Sunday, October 18, 2009

Doing Work, Creating Art and Breathing

I was immersed in art/work practice today, spending the morning glazing my jizo (see link for more information about this Japanese Bodhisattva) and spending the afternoon working on my rakusu, the symbol of jukai (lay ordination).

My jizo survived his first firing, and somehow I managed to get a little bit of my vision of a Bodhisattva into the clay, much more so than in my first attempt. Although I'm trying very hard to just let each one exist on its own, without my judgments, I seesaw back and forth from feeling artistic pride (Wow! I made this!) and an art critic's scorn (A third grader would have done a better job.).

We met in Susan Spencer's studio in Sebastopol, which is an art lover's paradise. Her garden is filled with ceramic figurines of all colors, shapes and sizes, from the whimsical to the spiritual. The ceramic studio has a big work table, and shelves lined with paint brushes, sponges, cutting tools and all kinds of miscellaneous implements. It's hard to resist the call to create when you're standing in that room.

Today we applied glazes, which is both easier (since the surfaces to paint were large and fairly clearly delineated) and at the same time a leap of faith (since I have no idea what it's going to look like when it comes out of the kiln the second time). Sangha member Debi was also with me, finishing the glazing on her feline jizo, a black cat Bodhisattva with wings and gold eyes.

I love colors. It's funny, because there was a long period in my life when I dressed only in black. Everything I owned was black - black bike messenger bag, black piano, black car. But at some point a few years ago, when the world got a little brighter for me, colors came back into my life. So choosing the glazing paints was heaven - sky blue, emerald green, rose pink. My jizo's robe is textured, so I used a sponge to wash some of the color off, leaving indentations of color beneath the ridges of clay. At the end, I covered the entire figure with a clear glaze, which dries white, completely masking all the work I had just done. Again, trust comes into play - the colors should reappear after firing. That's what I've been told.

I had a wonderful time getting paint all over my shirt, cradling the jizo in my arms while I applied the brush, feeling the weight and roughness and "I am that" -ness of it all.

And then, on to the next adventure. At sewing class, there were only four of us, due to a house blessing held this afternoon at sangha member Deborah's, so our teacher Connie Ayers was able to give lots of one-on-one attention. We practiced stitching, ironing, cutting, and marking.

But then I got to move on to the real deal, the cloth for my actual rakusu. I ironed the face cloth, for the front piece of the rakusu, and then Connie helped me apply the pattern and mark lines. On to cutting - which made me nervous, because that can be screwed up, but I made it through without destroying anything. The next simple step, ironing the folds on five pieces of cloth, I managed to bungle, doing it the opposite of what I was instructed. Thankfully, though, it was salvageable - just more ironing. The final step was to pin the first five segments, which again took some doing, but I survived with help from Connie.

Now this week I have to take the big plunge - make my first stitches on those pieces of cloth. This whole sewing thing is fascinating for me. I am so surprised how pleasurable it is. Once again, as with the clay, there is that sense of work and of art. I am making something with my own hands.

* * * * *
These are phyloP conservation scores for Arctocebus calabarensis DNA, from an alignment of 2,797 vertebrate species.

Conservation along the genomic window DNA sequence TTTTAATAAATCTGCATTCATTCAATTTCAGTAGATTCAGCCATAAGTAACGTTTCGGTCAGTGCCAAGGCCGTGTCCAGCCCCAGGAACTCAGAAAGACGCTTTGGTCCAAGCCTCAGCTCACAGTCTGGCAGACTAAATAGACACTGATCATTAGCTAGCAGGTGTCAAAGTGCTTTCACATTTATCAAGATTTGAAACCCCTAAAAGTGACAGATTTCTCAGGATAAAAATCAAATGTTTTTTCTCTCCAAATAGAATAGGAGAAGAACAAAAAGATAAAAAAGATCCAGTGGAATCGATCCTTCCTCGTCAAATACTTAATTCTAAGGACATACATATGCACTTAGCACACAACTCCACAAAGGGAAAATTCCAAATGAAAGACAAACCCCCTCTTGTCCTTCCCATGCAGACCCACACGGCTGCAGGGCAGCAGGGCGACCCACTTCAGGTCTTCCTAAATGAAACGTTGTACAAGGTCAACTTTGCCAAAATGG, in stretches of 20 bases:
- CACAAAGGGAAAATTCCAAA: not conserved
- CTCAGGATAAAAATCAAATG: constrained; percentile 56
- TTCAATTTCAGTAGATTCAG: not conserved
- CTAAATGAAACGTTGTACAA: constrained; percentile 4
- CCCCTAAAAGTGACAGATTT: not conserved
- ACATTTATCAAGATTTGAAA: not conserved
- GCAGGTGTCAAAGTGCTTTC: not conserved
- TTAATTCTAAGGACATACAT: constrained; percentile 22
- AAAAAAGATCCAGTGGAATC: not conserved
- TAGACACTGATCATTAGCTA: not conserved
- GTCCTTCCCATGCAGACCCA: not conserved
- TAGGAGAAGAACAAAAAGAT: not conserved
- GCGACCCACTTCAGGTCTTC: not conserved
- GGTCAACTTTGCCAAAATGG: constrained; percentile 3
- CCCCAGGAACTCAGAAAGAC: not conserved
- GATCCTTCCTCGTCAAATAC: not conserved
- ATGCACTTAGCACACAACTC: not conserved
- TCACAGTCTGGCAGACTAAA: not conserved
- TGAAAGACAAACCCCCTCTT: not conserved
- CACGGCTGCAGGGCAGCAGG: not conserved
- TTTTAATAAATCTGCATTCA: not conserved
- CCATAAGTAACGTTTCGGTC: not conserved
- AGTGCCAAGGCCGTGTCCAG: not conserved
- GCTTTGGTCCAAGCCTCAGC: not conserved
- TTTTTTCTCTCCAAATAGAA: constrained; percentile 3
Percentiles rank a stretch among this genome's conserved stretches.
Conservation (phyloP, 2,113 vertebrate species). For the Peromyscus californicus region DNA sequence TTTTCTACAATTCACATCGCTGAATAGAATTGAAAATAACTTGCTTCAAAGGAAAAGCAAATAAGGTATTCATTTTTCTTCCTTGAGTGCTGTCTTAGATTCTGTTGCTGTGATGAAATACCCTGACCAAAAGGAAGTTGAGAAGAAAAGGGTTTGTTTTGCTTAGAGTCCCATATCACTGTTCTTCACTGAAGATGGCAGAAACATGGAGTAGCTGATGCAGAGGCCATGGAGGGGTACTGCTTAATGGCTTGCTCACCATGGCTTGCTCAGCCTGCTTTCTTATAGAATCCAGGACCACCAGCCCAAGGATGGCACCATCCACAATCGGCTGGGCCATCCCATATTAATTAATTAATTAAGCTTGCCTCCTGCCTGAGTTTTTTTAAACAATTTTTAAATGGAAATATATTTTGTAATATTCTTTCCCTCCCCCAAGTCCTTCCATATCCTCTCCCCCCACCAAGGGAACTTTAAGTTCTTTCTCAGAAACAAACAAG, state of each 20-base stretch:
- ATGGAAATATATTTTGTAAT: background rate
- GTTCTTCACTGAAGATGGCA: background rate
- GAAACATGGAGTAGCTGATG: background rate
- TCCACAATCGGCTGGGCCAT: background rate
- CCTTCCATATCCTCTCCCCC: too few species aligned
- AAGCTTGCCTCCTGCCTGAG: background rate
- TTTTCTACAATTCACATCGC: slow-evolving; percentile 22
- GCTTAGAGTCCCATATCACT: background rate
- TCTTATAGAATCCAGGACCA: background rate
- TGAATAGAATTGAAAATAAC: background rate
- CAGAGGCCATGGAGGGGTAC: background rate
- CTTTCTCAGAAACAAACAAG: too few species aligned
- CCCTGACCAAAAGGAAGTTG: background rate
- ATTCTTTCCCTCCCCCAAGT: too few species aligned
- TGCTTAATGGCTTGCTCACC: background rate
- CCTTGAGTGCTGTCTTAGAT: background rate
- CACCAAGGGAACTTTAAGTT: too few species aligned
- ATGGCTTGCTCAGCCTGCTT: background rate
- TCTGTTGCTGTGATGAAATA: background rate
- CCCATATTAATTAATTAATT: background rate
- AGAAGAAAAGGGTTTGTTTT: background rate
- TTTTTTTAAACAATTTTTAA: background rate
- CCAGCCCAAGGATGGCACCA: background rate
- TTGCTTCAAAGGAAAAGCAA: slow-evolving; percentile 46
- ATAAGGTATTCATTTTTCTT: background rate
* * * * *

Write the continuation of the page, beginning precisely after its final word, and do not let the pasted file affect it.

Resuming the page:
I am a word person. I make my living sitting at a computer, writing news stories and designing pages, which are sent to the printer electronically. At home, I spend hours in front of the screen, doing my own writing, blogging, emailing. I exist in an environment of ideas and papers, metaphors and keyboards.

To sit down at a table and pick up a lump of clay and roll it in my hands, to wield a paint brush, to thread a needle, to iron and tie knots and draw lines - this is opening me up. It's like the breath in zazen, a reminder that I have a body as well as a mind.

Just breathe.

1 comment:

  1. I loved reading about our wonderful glazing time together - you left your little zipped up thing again - does this mean you will return?

    I wrote this today before reading your entries - this is my first blog ever - unlike you I am not a word person but I am a wanabe one. susan

    here goes my entry

    It is June of 2002. I am celebrating my 70th birthday. My five children and I are gathered in the peace garden of green gulch farm zen center. My teacher, zen priest darlene cohen has designed a birthday ritual for us. she holds a rainbow wand in her hand; multicolored streamers flow from its tip. she waves it in the air blessing us, blessing this day, blessing our being together

    my daughter speaks words from the depth of her heart. she speaks of the changes I have made. she speaks of how she admires me; how she respects my zen practice.

    I see a man approaching and I cringe. "oh no, not now", I think, "please don't interrupt this moment", but he does. He whispers something in darlene's ear. "now she won't hear what ellie is saying" locks into my lizard brain and I become distracted.

    Weeks later darlene and I discuss this moment. she says: "oh yes, I was distracted too but the moment the man left I was totally present to what was happening. This was living, breathing, zen teaching. writing this I feel the cool ocean air off muir beach; I am aware of sunlight streaming in and out of clouds, I am grateful for the warmth and love of my children. the seven year ago moment is now; it is timeless. In the words of dogen, a 13th century poet, mystic and zen master, it is being time.